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Re: [Cluster-devel] [PATCH 4 of 5] Bz #248176: GFS2: invalid metadata block - REVISED


On Thu, 2007-08-09 at 14:21 -0400, Wendy Cheng wrote:
> Bob Peterson wrote:
> > On Thu, 2007-08-09 at 09:46 -0400, Wendy Cheng wrote:
> >   
> >> Set aside "after this patch, the problem goes away" thing ...
> >>
> >> I haven't checked previous three patches yet so I may not have the 
> >> overall picture ... but why adding the journal flush spin lock here 
> >> could prevent the new inode to get re-used before its associated buffer 
> >> are flushed to the logs ? Could you elaborate more ?
> >>
> >>     
> >>> +		down_write(&sdp->sd_log_flush_lock);
> >>>  		block = rgblk_search(rgd, goal, GFS2_BLKST_UNLINKED,
> >>>  				     GFS2_BLKST_UNLINKED);
> >>> +		up_write(&sdp->sd_log_flush_lock);
> >>>       
> >
> > IIRC, if we don't protect rgblk_search from finding GFS2_BLKST_UNLINKED
> > blocks, a "deleted" inode may be returned to function
> > gfs2_inplace_reserve_i which will do an iput on the inode,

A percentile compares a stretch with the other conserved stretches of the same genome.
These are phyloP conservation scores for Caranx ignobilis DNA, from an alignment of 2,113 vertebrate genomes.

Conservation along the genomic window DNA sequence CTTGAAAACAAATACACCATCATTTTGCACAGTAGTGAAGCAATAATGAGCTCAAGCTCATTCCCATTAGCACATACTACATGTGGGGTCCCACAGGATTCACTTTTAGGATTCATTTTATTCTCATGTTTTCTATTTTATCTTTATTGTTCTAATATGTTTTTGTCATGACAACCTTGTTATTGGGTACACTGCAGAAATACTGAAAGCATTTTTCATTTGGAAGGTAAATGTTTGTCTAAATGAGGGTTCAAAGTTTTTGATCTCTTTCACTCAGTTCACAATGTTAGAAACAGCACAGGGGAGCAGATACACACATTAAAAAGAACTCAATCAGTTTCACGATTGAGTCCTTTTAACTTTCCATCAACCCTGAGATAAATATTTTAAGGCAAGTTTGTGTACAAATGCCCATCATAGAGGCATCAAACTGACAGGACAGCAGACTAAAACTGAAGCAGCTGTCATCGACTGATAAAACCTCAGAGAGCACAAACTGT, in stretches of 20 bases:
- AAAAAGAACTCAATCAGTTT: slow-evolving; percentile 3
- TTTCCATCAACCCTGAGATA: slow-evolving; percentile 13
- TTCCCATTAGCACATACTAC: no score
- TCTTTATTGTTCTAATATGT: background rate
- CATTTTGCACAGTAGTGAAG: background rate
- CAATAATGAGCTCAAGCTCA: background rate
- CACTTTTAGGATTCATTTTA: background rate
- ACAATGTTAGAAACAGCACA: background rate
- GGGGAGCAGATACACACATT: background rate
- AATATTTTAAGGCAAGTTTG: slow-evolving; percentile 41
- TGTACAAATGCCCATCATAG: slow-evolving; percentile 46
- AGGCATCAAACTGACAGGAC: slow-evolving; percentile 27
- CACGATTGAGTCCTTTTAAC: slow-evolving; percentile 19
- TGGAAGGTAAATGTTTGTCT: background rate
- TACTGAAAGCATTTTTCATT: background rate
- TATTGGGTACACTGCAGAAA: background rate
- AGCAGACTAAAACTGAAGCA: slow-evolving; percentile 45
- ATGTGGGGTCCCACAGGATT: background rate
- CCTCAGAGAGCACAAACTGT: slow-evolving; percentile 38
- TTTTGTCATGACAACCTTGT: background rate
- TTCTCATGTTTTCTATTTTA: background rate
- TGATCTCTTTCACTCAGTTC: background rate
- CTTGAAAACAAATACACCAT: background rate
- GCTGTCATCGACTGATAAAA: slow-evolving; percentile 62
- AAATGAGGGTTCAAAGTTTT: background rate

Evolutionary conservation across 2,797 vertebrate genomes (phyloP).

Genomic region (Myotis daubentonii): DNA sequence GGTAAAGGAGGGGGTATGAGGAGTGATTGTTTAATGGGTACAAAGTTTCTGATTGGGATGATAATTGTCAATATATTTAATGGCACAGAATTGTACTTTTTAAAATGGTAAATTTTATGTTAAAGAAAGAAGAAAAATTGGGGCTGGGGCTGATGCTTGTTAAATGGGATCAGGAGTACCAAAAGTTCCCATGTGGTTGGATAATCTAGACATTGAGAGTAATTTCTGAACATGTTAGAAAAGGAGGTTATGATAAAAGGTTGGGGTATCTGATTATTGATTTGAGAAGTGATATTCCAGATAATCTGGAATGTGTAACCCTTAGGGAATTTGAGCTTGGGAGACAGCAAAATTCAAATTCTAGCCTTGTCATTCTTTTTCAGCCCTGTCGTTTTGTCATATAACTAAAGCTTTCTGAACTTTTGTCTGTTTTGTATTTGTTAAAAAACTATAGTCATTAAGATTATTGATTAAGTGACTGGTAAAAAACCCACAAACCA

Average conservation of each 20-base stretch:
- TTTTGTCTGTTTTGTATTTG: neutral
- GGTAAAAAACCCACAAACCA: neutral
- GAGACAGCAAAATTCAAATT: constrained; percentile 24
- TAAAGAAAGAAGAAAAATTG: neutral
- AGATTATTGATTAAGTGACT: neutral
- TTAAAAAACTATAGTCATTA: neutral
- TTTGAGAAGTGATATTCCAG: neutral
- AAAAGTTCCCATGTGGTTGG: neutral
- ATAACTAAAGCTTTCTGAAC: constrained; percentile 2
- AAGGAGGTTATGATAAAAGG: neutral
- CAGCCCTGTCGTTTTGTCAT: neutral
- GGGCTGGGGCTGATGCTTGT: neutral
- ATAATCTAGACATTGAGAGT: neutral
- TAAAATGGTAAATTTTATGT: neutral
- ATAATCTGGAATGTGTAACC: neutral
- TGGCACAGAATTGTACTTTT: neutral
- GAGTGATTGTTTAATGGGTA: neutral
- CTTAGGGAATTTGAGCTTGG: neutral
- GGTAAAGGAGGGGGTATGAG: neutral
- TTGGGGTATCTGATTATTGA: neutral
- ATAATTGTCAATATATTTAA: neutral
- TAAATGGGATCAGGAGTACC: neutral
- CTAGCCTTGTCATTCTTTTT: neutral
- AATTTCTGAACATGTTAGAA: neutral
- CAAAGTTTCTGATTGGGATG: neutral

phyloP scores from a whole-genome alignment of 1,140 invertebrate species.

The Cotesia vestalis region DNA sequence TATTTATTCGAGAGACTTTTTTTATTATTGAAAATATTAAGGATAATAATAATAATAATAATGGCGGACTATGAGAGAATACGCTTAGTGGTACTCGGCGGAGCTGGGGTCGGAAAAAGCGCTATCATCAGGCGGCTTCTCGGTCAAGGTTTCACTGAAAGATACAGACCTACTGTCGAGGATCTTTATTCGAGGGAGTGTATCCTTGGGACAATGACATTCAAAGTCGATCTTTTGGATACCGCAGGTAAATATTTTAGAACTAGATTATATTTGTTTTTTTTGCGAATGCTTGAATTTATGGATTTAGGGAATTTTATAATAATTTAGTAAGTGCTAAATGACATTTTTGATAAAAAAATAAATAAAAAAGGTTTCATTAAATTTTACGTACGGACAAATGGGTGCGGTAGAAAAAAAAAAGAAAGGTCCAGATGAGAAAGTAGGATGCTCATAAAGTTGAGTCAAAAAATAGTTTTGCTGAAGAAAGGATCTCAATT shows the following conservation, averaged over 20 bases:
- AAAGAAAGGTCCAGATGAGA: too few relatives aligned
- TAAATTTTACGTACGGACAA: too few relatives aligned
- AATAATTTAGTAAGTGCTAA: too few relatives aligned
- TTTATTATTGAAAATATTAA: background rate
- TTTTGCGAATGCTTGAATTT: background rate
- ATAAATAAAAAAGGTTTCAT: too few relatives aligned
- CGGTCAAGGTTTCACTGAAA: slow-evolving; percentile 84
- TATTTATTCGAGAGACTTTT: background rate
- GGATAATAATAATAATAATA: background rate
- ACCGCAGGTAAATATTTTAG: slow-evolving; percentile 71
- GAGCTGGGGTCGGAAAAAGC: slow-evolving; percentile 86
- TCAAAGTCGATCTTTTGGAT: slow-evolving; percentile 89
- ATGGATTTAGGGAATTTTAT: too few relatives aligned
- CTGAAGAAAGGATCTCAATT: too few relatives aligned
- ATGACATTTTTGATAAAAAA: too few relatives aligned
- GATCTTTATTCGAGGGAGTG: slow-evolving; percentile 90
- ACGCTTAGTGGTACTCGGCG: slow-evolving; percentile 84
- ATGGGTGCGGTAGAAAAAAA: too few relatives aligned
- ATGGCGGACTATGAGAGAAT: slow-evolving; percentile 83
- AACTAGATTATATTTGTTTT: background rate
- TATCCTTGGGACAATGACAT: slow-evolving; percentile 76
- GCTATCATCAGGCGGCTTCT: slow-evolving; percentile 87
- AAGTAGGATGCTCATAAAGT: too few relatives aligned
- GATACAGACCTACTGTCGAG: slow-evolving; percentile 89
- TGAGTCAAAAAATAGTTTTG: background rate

> > which may reference buffers that are being flushed to disk.
> > If almost all blocks in that bitmap are allocated, I think the
> > deleted block may sometimes be reused and the buffer 
> > associated with the reused block may be changed before it's
> > actually written out to disk.
> >   
> Log flushing is an asynchronous event. I still don't see how this can 
> *protect* the condition you just described (i.e., prevents the block 
> being assigned to someone else before log flush occurs).  Or do I 
> understand your statement right (i.e., the log flushing must occur 
> before the block is used by someone else) ? It may *reduce* the 
> possibility (if log flushing happens at the same time as this 
> assignment) but I don't see how it can *stop* the condition.
> You may "reduce" the (rare) possibility but the real issue is still 
> hanging there ? If this is true, then I don't agree we have to pay the 
> price of moving a journal flushing lock into resource handling code.
> -- Wendy

Due to the way in which the locking is defined, the journal lock is also
used to keep other processes out of the rgrp bitmaps. This prevents the
state of the rgrp bitmaps changing while we are scanning them in case a
journal flush might occur.

The sd_log_flush_lock is an rwsem which is held in read mode by each and
every transaction and in write mode when flushing the journal. Log
flushing ought to be an asynchronous event, but due to the design of the
journaling, it unfortunately isn't in GFS2. It is something that we need
to review in the future,


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